Evolution means that the creation accounts in the first two chapters of Genesis are wrong. That's not how humans came into being, nor the cattle, nor the creeping things, nor the beasts of the earth, nor the fowl of the air. Evolution could not have produced a single mother and father of all future humans, so there was no Adam and no Eve. No Adam and Eve: no fall. No fall: no need for redemption. No need for redemption: no need for a redeemer. No need for a redeemer: no need for the crucifixion or the resurrection, and no need to believe in that redeemer in order to gain eternal life. And not the slightest reason to believe in eternal life in the first place.
That said, of course there are forms of Christianity which do away with a literal fall from grace, and reinterpret the sacrificial atonement so that no such historical event is required. Nonetheless, the doctrines of fall, sin, atonement, and the last things are closely integrated in traditional Christian theology. Many, many people are committed to forms of Christianity that tend to fall (as it were) apart if the literal Adam and Eve story is no longer accepted. Those people - or large numbers of them - would just as soon abandon Christianity altogether if this set of doctrines no longer holds. They will not cheerfully step over to some kind of thinned-out system of doctrine that involves only a symbolic fall from grace.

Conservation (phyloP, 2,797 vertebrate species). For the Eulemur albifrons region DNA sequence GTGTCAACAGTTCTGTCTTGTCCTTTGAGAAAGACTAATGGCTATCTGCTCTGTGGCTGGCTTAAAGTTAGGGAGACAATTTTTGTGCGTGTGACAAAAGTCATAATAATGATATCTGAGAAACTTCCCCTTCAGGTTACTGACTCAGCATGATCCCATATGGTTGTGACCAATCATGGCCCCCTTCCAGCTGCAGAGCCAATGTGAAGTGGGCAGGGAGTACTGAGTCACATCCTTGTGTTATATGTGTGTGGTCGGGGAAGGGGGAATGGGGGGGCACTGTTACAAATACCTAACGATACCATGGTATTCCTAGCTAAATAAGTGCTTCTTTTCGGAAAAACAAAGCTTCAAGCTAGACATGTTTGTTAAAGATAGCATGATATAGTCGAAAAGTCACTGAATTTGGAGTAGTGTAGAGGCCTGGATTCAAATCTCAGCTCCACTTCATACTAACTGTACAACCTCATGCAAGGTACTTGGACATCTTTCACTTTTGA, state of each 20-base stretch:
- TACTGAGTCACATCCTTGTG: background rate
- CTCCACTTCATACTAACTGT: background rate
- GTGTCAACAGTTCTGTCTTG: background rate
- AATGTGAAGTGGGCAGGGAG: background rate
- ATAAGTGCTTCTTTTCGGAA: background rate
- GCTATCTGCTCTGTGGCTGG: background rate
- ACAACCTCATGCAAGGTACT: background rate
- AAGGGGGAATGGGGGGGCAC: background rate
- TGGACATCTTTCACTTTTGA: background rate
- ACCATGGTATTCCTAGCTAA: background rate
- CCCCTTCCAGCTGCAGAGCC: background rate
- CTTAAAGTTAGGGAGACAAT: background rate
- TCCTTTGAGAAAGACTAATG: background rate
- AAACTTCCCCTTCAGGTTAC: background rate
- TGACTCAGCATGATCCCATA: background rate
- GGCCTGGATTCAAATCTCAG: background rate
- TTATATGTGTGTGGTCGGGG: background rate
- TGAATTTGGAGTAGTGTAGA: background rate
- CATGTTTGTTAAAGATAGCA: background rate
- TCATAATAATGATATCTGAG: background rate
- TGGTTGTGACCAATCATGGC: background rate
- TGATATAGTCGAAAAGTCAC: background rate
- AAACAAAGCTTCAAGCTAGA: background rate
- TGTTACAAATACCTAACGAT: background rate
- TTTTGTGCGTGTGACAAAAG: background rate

Kirby has much else to say in the article, and she says it very well indeed. It's a powerful explication of why evolution and Christianity don't mix well, despite all the efforts of accommodationists. She deserves to be better known and used more frequently at conferences and in books and journals.